Adults/Referred Participants

A restorative community conference is a face-to-face encounter between the victim(s)/community, the offender(s), individuals who support each of them, and others who have been affected by the incident. Led by a trained facilitator, this encounter seeks to identify, repair and prevent harm, based in values of meaningful accountability. Participation of the community and/or victim is completely voluntary, and participation of the offender is based upon their willingness and readiness. Conferences focus on empowering the participants, looking at underlying causes to co-create a restorative agreement to be completed in a timely manner.

NEW_making a conference meaningful RP

Conferencing Program:

RJCA is the only restorative justice adult diversion program in the
Twin Cities. Its Community Conferencing Program trains volunteers who facilitate conferences in which referred participants meet with
community members and any direct victims.
The four step process includes:

Restorative Process:

RJCA developed a process to address individual conflicts/harms based on the
Victim Offender Dialogue model of the MN Department of Corrections.
Volunteer facilitators are trained in the state VOD process and
paired facilitators are assigned to each case.
The RJCA process includes:

1) Intake— A phone conversation to determine eligibility.
2) In-Person Orientation— A meeting that describes the process more fully, provides opportunity for questions, and enrolls the participant in the program.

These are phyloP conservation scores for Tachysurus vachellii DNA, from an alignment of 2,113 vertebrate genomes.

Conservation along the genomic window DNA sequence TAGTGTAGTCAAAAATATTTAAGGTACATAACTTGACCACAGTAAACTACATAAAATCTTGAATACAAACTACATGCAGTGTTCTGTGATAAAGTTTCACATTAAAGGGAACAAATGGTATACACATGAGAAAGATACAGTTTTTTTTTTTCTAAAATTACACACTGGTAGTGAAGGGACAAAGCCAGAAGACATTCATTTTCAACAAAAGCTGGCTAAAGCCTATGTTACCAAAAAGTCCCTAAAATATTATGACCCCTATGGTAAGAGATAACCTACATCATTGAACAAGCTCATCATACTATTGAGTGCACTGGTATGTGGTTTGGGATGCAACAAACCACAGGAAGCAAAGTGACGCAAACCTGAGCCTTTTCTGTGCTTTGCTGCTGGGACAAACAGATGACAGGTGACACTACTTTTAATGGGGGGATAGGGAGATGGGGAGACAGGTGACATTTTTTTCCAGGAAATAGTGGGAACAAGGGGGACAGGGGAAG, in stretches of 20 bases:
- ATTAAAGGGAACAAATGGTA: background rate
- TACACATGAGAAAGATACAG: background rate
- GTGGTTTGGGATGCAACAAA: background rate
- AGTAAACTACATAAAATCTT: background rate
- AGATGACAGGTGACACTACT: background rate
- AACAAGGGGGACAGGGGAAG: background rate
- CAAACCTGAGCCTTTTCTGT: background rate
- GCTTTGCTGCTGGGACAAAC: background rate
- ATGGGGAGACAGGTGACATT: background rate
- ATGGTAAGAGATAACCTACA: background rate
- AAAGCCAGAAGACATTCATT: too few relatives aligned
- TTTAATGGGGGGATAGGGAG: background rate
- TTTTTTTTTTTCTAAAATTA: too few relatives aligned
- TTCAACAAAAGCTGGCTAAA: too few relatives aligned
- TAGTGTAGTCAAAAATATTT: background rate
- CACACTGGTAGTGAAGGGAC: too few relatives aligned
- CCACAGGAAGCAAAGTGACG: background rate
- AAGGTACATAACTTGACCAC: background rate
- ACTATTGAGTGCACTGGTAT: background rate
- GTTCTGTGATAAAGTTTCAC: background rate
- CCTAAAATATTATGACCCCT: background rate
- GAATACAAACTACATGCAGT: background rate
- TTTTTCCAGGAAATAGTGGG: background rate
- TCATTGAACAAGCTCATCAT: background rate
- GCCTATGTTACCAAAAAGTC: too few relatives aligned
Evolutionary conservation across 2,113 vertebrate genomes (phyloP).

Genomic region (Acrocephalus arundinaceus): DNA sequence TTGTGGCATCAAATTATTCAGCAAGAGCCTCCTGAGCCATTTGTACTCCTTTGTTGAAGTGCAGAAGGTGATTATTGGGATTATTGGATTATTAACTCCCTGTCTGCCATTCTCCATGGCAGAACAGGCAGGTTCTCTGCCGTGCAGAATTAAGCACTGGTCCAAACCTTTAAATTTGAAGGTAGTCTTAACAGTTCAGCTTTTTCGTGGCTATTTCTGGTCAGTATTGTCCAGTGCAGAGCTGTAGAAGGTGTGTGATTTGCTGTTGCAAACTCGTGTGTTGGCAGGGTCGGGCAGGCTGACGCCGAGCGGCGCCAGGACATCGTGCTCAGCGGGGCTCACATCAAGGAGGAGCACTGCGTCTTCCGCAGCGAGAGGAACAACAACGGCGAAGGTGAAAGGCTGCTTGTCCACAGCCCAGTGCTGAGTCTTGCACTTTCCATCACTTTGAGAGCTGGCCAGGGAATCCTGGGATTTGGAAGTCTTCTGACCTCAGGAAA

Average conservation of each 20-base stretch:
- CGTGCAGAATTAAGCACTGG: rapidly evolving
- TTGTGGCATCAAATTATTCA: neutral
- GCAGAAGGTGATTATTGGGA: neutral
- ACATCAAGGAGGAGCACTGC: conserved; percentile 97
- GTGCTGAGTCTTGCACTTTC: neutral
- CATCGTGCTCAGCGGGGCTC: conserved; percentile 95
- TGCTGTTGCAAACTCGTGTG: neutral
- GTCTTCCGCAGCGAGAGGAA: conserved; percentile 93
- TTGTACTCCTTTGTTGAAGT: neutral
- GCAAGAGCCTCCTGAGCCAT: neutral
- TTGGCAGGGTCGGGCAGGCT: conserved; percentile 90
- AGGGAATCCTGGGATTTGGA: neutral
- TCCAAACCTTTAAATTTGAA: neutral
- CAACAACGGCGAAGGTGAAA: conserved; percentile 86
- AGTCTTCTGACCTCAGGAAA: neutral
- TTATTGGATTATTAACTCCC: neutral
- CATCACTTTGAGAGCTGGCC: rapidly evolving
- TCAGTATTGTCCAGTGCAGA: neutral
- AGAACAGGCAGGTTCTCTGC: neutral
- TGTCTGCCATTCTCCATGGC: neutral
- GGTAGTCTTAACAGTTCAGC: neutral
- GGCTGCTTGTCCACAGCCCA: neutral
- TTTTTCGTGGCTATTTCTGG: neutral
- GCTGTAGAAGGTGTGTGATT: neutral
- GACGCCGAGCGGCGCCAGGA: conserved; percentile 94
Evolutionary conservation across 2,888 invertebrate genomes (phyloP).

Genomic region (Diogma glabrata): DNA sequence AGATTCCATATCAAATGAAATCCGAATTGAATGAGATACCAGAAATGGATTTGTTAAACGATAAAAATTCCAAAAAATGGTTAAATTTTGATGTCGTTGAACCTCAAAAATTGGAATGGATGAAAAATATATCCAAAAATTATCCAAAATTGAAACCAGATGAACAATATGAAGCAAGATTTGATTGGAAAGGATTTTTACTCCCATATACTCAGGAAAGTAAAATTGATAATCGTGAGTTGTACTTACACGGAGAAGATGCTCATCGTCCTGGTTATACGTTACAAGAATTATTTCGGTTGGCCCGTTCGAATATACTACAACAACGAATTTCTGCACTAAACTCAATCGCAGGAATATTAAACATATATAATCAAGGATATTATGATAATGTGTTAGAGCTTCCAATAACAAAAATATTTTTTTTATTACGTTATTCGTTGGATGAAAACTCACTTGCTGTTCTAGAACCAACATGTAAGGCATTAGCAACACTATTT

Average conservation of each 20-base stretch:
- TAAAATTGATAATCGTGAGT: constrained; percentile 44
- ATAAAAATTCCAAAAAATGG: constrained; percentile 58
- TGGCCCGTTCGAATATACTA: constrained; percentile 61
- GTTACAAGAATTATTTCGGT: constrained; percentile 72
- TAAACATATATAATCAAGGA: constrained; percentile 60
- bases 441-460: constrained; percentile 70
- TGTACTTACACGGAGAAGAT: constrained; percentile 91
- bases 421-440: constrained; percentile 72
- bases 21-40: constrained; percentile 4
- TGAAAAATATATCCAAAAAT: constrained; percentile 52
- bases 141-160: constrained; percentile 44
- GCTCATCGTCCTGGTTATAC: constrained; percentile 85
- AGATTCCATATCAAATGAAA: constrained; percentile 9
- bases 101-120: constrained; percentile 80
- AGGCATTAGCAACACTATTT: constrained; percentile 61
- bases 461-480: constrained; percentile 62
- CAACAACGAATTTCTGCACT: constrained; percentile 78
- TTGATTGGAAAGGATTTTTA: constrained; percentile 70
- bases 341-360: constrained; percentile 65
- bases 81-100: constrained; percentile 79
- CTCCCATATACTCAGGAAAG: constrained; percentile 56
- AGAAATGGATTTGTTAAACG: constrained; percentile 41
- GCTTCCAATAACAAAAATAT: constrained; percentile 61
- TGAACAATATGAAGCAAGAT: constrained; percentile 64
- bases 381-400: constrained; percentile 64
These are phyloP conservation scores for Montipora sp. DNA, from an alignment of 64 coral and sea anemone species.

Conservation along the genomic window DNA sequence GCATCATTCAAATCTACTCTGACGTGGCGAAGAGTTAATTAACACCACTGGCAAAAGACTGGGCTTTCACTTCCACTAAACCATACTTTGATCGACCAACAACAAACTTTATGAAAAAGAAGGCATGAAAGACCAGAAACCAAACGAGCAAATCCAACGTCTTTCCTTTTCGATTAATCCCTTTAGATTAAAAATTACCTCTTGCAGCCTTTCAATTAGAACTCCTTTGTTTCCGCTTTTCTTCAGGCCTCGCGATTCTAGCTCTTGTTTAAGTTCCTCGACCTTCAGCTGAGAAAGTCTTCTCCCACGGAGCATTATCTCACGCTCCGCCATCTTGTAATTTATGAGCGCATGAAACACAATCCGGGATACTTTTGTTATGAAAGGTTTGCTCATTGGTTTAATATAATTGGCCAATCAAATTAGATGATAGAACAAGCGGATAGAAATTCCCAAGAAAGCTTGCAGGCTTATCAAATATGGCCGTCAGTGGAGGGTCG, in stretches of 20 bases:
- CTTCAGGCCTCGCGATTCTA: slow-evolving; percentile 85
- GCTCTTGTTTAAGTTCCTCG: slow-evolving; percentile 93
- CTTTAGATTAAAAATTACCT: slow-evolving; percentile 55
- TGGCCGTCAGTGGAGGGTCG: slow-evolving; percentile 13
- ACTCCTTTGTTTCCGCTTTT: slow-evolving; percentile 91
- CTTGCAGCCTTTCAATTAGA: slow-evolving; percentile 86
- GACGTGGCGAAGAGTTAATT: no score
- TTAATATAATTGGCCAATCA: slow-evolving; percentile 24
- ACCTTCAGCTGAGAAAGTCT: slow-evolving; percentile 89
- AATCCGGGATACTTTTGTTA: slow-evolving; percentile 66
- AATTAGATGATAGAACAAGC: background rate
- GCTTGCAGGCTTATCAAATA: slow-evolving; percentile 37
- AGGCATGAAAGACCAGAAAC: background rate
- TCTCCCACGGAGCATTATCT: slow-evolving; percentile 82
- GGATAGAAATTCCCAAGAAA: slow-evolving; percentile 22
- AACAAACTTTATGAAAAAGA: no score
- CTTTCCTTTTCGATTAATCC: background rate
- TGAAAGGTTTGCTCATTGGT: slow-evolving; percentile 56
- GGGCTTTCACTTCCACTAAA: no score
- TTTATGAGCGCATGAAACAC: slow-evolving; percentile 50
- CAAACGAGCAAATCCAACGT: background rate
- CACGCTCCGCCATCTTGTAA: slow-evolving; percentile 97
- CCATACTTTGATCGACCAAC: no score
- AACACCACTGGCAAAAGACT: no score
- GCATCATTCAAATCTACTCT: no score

3) Community Conference
Introductions and Overview– Procedures reviewed; incidents reviewed; admission of responsibility,
Discussion of Impact– Offenders tell what happened; community members, offender supporters, and any direct victims tell how the offenders’ behavior impacted them and their community,
Repairing Harm– The group as a whole works together to establish a plan for restitution to victim and/or community, decided by consensus, including details of local service projects,
Closing– Final comments; agreement signatures; refreshments and socializing.
4) Agreement Completion— Each offender has 2 months from the date of the conference to complete the agreement.

1) Preparation Meetings— Each primary part will meet with facilitators to discuss concerns, harms, and expectations. Preparatory meetings will continue until both parties agree they are ready to meet face to face.
2) Face to Face Meetings— Parties and their supporters will meet for a face to face dialogue. More than one meeting may be needed to come to conclusion.
3) Conclusion— Both parties come to consensus around an agreement of reparation or closure.


RJCA’s reparative agreements often include provisions that address root causes of criminal behavior and provide alternatives for meeting the offender’s needs along with restitution in some form to the community. Counseling, chemical health assessments, and education are common personal development provisions included in the agreements.